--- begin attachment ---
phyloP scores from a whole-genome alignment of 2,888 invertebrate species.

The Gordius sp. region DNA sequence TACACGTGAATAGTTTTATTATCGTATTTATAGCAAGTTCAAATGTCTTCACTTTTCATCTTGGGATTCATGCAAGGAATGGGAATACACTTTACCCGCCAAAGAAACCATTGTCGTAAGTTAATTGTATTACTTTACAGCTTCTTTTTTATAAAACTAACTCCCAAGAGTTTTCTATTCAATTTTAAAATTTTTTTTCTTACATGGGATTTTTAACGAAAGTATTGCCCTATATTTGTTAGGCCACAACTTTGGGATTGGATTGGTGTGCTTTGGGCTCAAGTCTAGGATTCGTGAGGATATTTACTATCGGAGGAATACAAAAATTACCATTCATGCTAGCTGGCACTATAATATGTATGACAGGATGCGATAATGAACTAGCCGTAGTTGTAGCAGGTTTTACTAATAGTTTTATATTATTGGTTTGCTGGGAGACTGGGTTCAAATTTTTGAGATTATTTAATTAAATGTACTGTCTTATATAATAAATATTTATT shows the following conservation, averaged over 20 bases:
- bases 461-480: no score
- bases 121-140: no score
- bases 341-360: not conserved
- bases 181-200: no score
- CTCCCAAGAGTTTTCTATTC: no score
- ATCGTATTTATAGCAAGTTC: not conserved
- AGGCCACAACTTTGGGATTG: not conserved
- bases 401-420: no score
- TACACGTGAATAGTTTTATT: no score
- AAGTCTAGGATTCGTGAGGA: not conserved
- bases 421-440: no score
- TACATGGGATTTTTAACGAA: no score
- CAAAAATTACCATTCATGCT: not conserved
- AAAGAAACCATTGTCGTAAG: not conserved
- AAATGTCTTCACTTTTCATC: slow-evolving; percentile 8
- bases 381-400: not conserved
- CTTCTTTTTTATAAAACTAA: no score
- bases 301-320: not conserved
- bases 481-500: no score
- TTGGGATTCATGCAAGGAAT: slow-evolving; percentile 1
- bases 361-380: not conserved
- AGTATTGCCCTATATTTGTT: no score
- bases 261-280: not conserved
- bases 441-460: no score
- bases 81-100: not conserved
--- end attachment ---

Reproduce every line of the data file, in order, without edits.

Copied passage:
phyloP scores from a whole-genome alignment of 2,888 invertebrate species.

The Gordius sp. region DNA sequence TACACGTGAATAGTTTTATTATCGTATTTATAGCAAGTTCAAATGTCTTCACTTTTCATCTTGGGATTCATGCAAGGAATGGGAATACACTTTACCCGCCAAAGAAACCATTGTCGTAAGTTAATTGTATTACTTTACAGCTTCTTTTTTATAAAACTAACTCCCAAGAGTTTTCTATTCAATTTTAAAATTTTTTTTCTTACATGGGATTTTTAACGAAAGTATTGCCCTATATTTGTTAGGCCACAACTTTGGGATTGGATTGGTGTGCTTTGGGCTCAAGTCTAGGATTCGTGAGGATATTTACTATCGGAGGAATACAAAAATTACCATTCATGCTAGCTGGCACTATAATATGTATGACAGGATGCGATAATGAACTAGCCGTAGTTGTAGCAGGTTTTACTAATAGTTTTATATTATTGGTTTGCTGGGAGACTGGGTTCAAATTTTTGAGATTATTTAATTAAATGTACTGTCTTATATAATAAATATTTATT shows the following conservation, averaged over 20 bases:
- bases 461-480: no score
- bases 121-140: no score
- bases 341-360: not conserved
- bases 181-200: no score
- CTCCCAAGAGTTTTCTATTC: no score
- ATCGTATTTATAGCAAGTTC: not conserved
- AGGCCACAACTTTGGGATTG: not conserved
- bases 401-420: no score
- TACACGTGAATAGTTTTATT: no score
- AAGTCTAGGATTCGTGAGGA: not conserved
- bases 421-440: no score
- TACATGGGATTTTTAACGAA: no score
- CAAAAATTACCATTCATGCT: not conserved
- AAAGAAACCATTGTCGTAAG: not conserved
- AAATGTCTTCACTTTTCATC: slow-evolving; percentile 8
- bases 381-400: not conserved
- CTTCTTTTTTATAAAACTAA: no score
- bases 301-320: not conserved
- bases 481-500: no score
- TTGGGATTCATGCAAGGAAT: slow-evolving; percentile 1
- bases 361-380: not conserved
- AGTATTGCCCTATATTTGTT: no score
- bases 261-280: not conserved
- bases 441-460: no score
- bases 81-100: not conserved